One could say that Ultraman and Kamen Rider (or whichever series where the heroes don't make an effort to conceal their identities) are produced by different companies and leave it at that, but I find I don't like this explanation. It is possible (and I've read something along this line) that the Ultra hosts fear repercussions from all the planes/buildings they have destroyed/crashed, but is that really the reason? Kamen Riders break things too when they fight, but I don't see the townspeople getting upset at them. As for hiding their identities for fear of the enemies capturing people dear to them as hostages, I don't really see the point in that either (in the heroes believing so, not in the villains refusing to fight dirty), and never really feel it is the main reason anyway. Not to mention those aliens in Ultra series always know who the Ultras are, even if other humans don't.
If anything, maybe the Ultra hosts are even a little selfish for keeping their secrets. (At least, that is mostly what other characters seem to accuse them of after learning their secret identities. These people seem to say something along the line of the heroes taking away their (other characters') choices, making decisions for them.) My question remains: if it seems to hinder more than help other characters, why do the Ultra hosts feel the need to be secretive about their identities? That is, apart from inspiring the requisite dramatic, 'oh god, this guy is a hero, why can't you see it, don't you have eyes,' type comments which the viewers feel totally justified in shouting at the clueless characters.
I could probably attempt to guess at Mebius' motivations a little at least. He is not human, so he would want to fit in, wouldn't want to be seen as different or weird. I don't know if there are prejudices among the Ultras, but to be singled out couldn't be a pleasant experience, whether one knows what prejudices are or not. And he didn't yet know these humans. He wouldn't have any idea how the knowledge of his identity would be received. For all he knows, humans don't care much for aliens (see: episode 7).
In the end, however, it is probably nothing more than tradition. Since the first Ultraman doesn't reveal his identity, subsequent Ultras who come after him don't either. Not that I really like this explanation, but it seems the best I can come up with at the moment.
Since I have no good answer for the secret identities question, I want to talk more about Mebius and how the series seems to deal with the secret identity issue. First off, Mirai is Mebius, and the viewers know this since Day 1. My question as I started watching was, would someone else realize it over the course of the series? Given what happened in the past Ultra series, I had no hesitation saying yes, someone would. In fact, I would be very disappointed if no such revelation occurs. So, the real question is not if, but when someone will find out his secret.
This may sound like bragging (oh well, I admit it is bragging), but I was certain by the end of the first episode that Sakomizu knew exactly who Mirai was (I just didn't know how or why at the time). This was confirmed (in my way of thinking anyway) in episode 4, which also revealed one more person (Misaki) who knew Mirai's secret.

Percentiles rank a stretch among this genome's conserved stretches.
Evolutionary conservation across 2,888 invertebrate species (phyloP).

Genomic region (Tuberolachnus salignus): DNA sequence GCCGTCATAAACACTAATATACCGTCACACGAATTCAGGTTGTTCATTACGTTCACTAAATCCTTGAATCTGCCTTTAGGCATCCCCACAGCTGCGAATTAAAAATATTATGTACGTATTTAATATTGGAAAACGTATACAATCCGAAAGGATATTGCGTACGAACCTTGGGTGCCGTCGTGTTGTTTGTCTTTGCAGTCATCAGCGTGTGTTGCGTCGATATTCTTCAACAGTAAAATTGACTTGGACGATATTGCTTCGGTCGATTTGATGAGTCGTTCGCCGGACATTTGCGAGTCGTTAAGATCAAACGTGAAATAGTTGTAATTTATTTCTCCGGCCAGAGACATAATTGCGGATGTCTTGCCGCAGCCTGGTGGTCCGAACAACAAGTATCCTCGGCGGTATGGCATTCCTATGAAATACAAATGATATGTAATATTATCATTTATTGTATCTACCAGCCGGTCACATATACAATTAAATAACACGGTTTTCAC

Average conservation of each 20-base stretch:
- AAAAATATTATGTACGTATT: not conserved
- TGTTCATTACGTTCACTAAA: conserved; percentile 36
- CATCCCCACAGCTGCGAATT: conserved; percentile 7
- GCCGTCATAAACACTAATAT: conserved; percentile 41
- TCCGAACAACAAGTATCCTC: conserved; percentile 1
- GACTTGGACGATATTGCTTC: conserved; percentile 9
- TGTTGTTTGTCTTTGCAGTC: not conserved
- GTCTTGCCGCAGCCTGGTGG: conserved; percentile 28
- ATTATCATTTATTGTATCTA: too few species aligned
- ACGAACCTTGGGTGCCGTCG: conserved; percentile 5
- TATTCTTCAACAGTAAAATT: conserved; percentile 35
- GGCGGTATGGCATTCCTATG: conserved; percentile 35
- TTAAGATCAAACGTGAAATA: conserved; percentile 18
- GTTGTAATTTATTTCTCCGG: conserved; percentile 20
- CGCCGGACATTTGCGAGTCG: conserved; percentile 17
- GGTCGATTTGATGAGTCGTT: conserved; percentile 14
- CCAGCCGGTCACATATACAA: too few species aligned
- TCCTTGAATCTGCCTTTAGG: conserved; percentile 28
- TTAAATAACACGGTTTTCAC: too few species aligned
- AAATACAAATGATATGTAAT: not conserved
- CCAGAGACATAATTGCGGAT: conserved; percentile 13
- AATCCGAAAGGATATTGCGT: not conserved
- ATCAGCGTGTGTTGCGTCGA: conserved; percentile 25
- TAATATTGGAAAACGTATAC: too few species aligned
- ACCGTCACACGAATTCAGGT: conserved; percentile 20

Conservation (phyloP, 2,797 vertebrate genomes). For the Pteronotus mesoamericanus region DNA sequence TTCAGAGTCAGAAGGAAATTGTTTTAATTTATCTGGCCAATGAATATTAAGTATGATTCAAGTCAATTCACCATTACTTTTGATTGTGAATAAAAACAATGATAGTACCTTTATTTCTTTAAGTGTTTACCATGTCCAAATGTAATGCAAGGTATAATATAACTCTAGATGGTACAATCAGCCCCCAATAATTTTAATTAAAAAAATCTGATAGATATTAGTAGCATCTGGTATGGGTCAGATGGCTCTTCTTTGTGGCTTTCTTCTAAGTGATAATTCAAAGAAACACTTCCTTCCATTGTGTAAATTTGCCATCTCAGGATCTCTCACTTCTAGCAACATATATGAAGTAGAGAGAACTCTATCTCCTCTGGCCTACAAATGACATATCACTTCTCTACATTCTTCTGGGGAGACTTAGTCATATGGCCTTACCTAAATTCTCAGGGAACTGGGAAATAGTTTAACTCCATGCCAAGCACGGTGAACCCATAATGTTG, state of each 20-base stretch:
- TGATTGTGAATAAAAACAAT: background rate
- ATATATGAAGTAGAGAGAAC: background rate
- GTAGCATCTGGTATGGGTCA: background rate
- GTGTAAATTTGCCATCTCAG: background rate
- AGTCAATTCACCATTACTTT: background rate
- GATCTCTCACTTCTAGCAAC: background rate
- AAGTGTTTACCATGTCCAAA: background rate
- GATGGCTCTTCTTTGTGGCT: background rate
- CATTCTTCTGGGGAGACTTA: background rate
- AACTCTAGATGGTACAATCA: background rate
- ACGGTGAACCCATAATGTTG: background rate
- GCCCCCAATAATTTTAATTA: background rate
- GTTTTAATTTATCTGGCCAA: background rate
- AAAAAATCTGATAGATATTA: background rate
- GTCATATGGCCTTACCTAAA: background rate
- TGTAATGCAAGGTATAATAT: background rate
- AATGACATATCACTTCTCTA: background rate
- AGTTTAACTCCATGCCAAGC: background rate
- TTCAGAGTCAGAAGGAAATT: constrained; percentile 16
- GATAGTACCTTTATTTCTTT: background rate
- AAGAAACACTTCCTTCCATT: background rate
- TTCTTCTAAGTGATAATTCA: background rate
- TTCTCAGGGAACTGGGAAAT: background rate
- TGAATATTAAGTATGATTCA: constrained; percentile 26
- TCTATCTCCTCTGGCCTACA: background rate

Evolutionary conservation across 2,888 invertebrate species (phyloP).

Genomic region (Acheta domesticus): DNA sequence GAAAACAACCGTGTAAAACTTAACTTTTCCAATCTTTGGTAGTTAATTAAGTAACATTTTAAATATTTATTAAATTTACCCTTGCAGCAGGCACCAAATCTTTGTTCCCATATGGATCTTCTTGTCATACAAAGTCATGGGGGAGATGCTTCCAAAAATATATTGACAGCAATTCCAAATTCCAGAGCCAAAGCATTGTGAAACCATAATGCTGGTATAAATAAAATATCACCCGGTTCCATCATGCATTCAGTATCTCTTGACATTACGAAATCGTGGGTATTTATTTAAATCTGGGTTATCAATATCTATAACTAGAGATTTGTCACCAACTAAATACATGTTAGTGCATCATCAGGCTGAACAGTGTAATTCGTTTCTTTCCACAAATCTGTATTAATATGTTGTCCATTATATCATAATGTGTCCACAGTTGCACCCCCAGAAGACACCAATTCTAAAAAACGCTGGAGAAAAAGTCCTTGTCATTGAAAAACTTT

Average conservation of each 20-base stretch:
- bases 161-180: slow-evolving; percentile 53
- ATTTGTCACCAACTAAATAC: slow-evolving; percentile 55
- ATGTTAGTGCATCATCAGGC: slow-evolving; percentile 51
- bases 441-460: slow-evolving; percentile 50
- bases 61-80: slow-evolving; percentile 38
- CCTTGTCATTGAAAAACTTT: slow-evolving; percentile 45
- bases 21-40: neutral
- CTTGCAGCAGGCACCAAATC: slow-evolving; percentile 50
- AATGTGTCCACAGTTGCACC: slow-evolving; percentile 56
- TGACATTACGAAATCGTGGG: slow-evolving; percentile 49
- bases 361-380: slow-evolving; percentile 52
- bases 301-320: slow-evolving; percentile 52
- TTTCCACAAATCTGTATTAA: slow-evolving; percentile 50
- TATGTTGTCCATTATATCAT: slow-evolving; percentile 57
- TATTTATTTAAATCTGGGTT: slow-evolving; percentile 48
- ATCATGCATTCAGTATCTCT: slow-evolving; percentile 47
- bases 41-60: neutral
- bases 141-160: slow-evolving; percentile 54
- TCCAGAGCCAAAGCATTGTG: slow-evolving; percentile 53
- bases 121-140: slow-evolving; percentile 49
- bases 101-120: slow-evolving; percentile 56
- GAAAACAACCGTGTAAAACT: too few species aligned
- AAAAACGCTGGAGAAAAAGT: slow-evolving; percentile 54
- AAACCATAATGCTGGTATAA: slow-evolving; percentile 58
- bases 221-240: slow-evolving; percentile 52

Fast forward to the middle of the series, Mirai started to run out of creative excuses (admittedly, maybe they were not all that creative) for the time he needed to disappear to fight as Mebius. I took it as a signal that his time of dodging the truth was nearly over. And it was. The confession/revelation scene arrived soon after.
I'd read that some people thought Mebius might be over at that point, since the hero's identity was revealed. This is probably me bragging again, but I never believed the series would end there or soon after at all. I sort of understand the reasoning for that line of thinking, however, since most previous Ultra series save such revelation of hero's identity toward the end. Thing is, most previous Ultra series also use human hosts, with "human" being the operative word here. For each of these series, even with the secret being out in the open, the dynamics among/within the group would not really be changed, since the host is still a human, mostly making future episodes repetitive and/or the same as the ones before the revelation. Not having much new material to work with later on is most likely the reason such revelation takes place near the end of the series.
The above scenario, of course, does not apply to Mebius. True, the group didn't or tried not to treat Mirai differently from the time before they knew who he was, but subconsciously, they probably did act toward him a little differently in some way. Mirai is an alien, and normal humans probably couldn't help feeling in awe and/or feeling curious about him. Anyway, this is my roundabout way of saying that Mirai and GUYS' post-revelation interactions are just as interesting, if not more so, than their pre-revelation interactions, therefore the series can definitely go on for another twenty episodes without (for the most part) boring the viewers.